Tuesday’s papers: Poll preparations and tensions, Ahly coach’s resignation and Mubarak travels to Gulf

Coverage of Egyptian parliamentary poll preparations takes up headlines in both private and state-run newspaper on Tuesday. “Counting the parliamentary election’s ballots in clubs and schools instead of police stations,” reads state-run Al-Ahram's prime headline.


“Forming committees of 2286 judges…to supervise 44,000 polls,” adds the report.


Al-Ahram also reports on an increased rate of violence and rioting throughout Egypt, according to a memorandum by Monitor’s Without Borders (MWB). MWB is a bloc of civil society workers that cover election fairness and transparency.


“Egypt is capable of monitoring its elections achieving integrity and transparency,” state-run Al-Akhbar quotes Egyptian Prime Minister Ahmed Nazif is its coverage.


“The police will face any outlaws,”  the paper also quotes Interior Minister Habib al-Adli in the article.


"The security aborts Muslim Brotherhood (MB) rallies in Giza, Shoubra and Kafr al-Sheikh," privately-owned Al-Shorouk says. The report also points out the tensions between the US administration and the Egyptian regime over international monitoring for Sunday’s poll.


In privately-owned Al-Dostour, confrontations between MB supporters and National Democratic Party (NDP) supporters lead the coverage with the headline: “Street fights in Daqahlya detain eight in Omraneia [Giza Governorate].” Brotherhood supporters faced police tensions in their rallies in Dakahlia, Sharqia and Monofeya, reads the accompanying piece.


Tensions have swept the country in the final week before Egyptians go to the ballot box. Monday's clashes added tens of MB detainees to the long list of around one thousand members of the group detained during the elections season, according to Brotherhood claims.


In other news, the resignation of Ahly’s coaches receives secondary attention in most private and state-run papers on Tuesday. “Accepting the resignation of the coaching team in Ahly’s football team,” Al-Ahram reports. “The football committee is searching to name a new coach,” adds the report.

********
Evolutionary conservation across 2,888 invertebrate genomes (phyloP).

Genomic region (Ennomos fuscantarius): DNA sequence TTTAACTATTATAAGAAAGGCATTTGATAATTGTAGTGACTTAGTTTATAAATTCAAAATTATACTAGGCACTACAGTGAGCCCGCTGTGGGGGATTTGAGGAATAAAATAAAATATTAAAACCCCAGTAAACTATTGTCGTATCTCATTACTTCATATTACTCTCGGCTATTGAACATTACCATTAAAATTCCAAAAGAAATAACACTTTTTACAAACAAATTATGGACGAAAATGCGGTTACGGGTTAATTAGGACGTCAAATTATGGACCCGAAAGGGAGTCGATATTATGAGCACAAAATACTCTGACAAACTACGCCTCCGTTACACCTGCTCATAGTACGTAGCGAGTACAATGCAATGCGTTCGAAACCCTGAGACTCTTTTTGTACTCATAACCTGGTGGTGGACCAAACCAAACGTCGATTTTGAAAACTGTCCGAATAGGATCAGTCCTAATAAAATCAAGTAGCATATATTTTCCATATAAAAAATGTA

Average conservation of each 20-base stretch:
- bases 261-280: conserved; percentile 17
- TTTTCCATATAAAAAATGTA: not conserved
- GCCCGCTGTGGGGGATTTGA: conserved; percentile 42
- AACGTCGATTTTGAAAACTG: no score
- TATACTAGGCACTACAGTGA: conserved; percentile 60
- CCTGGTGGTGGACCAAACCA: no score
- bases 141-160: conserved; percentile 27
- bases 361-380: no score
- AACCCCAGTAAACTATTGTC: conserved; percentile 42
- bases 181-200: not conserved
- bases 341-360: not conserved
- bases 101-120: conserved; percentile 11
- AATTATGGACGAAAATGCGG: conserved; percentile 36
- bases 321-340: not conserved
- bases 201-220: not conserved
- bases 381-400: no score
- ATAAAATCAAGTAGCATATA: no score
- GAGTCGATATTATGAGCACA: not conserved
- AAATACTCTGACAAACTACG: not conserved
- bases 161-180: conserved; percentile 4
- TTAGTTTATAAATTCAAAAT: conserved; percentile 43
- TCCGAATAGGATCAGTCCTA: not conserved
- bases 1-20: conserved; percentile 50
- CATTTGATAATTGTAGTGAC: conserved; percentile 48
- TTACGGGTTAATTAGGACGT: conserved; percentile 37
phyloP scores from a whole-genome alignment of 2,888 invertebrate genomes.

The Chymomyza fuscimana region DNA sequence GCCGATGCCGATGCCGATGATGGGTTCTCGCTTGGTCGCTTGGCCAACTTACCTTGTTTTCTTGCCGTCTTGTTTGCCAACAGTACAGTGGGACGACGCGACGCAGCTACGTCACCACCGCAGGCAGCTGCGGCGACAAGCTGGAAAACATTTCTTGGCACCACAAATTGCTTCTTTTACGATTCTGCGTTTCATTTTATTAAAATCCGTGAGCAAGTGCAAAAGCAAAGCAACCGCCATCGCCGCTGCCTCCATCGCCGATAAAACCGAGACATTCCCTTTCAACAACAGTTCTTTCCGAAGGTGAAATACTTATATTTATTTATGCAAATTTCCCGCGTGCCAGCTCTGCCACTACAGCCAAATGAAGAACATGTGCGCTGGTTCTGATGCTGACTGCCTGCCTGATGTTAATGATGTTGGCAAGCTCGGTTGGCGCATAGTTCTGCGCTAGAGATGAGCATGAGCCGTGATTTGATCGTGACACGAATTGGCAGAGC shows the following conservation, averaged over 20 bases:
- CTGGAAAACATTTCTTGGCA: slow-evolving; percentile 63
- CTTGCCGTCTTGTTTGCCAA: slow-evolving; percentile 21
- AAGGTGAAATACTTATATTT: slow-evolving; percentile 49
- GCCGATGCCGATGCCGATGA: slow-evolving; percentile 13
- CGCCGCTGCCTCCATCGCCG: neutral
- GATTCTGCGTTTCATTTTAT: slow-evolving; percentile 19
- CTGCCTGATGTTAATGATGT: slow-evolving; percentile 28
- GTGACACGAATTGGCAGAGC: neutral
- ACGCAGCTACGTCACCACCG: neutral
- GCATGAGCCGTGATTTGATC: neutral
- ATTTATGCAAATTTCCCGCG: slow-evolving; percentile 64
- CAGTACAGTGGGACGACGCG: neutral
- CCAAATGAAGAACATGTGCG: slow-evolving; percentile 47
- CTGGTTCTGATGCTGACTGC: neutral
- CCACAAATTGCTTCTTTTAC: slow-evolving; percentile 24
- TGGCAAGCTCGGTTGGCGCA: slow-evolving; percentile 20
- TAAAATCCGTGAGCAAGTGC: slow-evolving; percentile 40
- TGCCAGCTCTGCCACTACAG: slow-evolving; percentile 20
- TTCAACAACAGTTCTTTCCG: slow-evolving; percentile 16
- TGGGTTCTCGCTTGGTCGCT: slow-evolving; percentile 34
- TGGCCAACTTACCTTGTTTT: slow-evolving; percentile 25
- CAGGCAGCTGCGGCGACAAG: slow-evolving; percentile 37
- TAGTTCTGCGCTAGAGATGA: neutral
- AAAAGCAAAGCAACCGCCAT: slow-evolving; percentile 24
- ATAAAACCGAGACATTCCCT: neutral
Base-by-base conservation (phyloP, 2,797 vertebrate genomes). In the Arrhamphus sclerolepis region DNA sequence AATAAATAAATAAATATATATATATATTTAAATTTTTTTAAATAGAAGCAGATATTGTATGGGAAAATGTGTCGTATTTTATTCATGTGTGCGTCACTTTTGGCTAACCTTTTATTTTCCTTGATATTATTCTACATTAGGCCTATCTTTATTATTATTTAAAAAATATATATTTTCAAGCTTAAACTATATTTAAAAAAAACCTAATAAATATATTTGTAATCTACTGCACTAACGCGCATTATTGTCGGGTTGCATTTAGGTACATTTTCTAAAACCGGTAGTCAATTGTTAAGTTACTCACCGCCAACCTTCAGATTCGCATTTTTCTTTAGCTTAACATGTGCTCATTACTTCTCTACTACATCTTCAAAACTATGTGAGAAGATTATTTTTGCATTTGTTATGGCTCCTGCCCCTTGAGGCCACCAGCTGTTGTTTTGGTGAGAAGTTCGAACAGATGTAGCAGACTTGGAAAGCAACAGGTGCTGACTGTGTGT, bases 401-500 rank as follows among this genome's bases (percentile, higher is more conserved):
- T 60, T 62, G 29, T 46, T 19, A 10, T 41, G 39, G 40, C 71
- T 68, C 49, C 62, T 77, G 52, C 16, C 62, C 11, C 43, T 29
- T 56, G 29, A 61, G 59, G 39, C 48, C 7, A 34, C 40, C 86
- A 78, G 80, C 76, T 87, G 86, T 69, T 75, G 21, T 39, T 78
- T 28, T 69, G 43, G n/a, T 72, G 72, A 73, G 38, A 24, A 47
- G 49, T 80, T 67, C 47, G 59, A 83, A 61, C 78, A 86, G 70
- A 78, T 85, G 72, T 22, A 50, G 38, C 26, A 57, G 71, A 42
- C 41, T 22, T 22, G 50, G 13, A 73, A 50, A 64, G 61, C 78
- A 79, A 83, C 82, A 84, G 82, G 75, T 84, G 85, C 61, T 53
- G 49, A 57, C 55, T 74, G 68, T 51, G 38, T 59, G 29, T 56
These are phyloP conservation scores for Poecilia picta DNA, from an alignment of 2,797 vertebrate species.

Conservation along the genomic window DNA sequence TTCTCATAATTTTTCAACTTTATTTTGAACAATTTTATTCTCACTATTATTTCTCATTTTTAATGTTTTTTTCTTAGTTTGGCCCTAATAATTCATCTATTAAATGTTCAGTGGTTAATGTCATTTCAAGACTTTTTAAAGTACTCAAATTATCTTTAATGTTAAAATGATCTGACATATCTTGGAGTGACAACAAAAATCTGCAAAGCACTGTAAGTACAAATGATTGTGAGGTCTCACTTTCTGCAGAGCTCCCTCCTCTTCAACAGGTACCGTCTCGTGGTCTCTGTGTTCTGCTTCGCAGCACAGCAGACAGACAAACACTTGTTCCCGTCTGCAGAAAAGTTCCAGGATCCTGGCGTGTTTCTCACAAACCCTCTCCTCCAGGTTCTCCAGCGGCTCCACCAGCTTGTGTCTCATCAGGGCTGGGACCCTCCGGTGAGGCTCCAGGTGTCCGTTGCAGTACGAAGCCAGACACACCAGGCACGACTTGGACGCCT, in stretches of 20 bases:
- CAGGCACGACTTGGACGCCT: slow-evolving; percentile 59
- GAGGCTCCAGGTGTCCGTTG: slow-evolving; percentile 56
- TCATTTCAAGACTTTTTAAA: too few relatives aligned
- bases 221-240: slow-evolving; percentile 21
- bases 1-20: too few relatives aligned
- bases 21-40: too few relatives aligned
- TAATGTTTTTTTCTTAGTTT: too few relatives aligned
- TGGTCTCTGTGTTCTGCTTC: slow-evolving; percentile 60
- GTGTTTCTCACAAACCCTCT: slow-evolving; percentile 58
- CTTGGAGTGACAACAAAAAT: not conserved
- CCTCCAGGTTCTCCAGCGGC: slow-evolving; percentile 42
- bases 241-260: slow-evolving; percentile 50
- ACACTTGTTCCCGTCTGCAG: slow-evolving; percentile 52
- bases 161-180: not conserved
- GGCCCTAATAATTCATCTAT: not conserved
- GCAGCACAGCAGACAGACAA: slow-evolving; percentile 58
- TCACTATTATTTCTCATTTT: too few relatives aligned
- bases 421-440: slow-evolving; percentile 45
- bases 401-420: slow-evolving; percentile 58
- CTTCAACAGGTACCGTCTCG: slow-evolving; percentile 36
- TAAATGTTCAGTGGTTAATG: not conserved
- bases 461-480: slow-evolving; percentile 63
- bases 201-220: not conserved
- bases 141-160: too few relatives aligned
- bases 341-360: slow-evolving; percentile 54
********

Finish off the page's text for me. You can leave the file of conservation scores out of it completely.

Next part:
”Al-Ahly’s coaching team resigns,” Al-Akhbar leads. “Badry resigns from coaching Al-Ahly… Richardo is the preferred candidate,” reads Al-Dostour. “Al-Ahly seeks a substitute for Hosam al-Badry, football coatch, after accepting his resignation," reports Al-Shorouk.


Ahly team lost its most recent match 3-1 against Ismaili Club, which contributed to the coach’s decision to leave his position leading the best football team in Egypt. 


And in more developments, President’s Hosni Mubarak’s visit to the Arab Gulf states finds strong positioning in the state-run newspapers. “Mubarak starts a tour today visiting the UAE, Quatar and Bahrain,” reads Al-Ahram. Al-Akhbar leads with the presidential Gulf tour, as well. “Searching a strengthened mutual cooperation and reviving the peace process,” reads its headline. Al-Akhbar posts pictures of Mubarak opposite to the Gulf sheikhs on the top report.


Al-Shorouk tops its front page with a report on Israel building a security fence along the borders with Egypt. The fence will be 250km long and will be built over the next thirty months, according to the coverage. 


“Don’t vote for the NDP,” is the title of a front-page report in Al-Wafd. The article is about Egypt’s young men who flee the country illegally to Europe via a treacherous Mediterranean journey. The pictures shows a boat packed with Egyptian workers rescued after an attempted sea journey to Europe.

Egypt's papers:

Al-Ahram: Daily, state-run, largest distribution in Egypt

Al-Akhbar: Daily, state-run, second to Al-Ahram in institutional size

Al-Gomhorriya: Daily, state-run

Rose al-Youssef: Daily, state-run, close to the National Democratic Party's Policies Secretariat

Al-Dostour: Daily, privately owned

Al-Shorouk: Daily, privately owned

Al-Wafd: Daily, published by the liberal Wafd Party

Al-Arabi: Weekly, published by the Arab Nasserist party

Youm7: Weekly, privately owned

Sawt al-Umma: Weekly, privately owned

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